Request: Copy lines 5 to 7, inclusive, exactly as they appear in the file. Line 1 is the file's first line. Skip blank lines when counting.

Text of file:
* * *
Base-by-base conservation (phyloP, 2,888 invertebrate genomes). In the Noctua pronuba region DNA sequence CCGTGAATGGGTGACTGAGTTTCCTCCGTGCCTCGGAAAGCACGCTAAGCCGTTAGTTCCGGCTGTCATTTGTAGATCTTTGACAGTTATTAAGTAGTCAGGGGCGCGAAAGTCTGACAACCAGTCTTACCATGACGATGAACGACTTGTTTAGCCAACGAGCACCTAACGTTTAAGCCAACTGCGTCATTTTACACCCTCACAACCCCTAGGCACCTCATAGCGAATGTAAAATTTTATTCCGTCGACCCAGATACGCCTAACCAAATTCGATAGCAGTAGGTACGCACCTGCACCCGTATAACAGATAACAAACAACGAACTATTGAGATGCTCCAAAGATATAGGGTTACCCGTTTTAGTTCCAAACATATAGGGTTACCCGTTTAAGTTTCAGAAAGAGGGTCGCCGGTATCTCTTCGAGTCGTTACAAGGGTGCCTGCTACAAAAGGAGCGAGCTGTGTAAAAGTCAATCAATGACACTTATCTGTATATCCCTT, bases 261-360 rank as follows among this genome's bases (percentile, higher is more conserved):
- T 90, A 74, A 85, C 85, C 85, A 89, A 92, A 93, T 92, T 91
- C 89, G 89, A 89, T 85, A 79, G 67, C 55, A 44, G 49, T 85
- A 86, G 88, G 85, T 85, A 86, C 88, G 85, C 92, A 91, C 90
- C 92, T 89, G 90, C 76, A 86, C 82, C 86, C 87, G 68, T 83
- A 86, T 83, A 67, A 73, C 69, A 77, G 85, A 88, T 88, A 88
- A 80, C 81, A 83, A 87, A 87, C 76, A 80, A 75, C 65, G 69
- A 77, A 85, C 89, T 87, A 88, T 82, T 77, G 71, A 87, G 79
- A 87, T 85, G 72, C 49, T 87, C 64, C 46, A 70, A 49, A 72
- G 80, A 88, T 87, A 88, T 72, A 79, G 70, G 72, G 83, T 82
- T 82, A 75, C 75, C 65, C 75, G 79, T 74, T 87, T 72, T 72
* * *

- C 92, T 89, G 90, C 76, A 86, C 82, C 86, C 87, G 68, T 83
- A 86, T 83, A 67, A 73, C 69, A 77, G 85, A 88, T 88, A 88
- A 80, C 81, A 83, A 87, A 87, C 76, A 80, A 75, C 65, G 69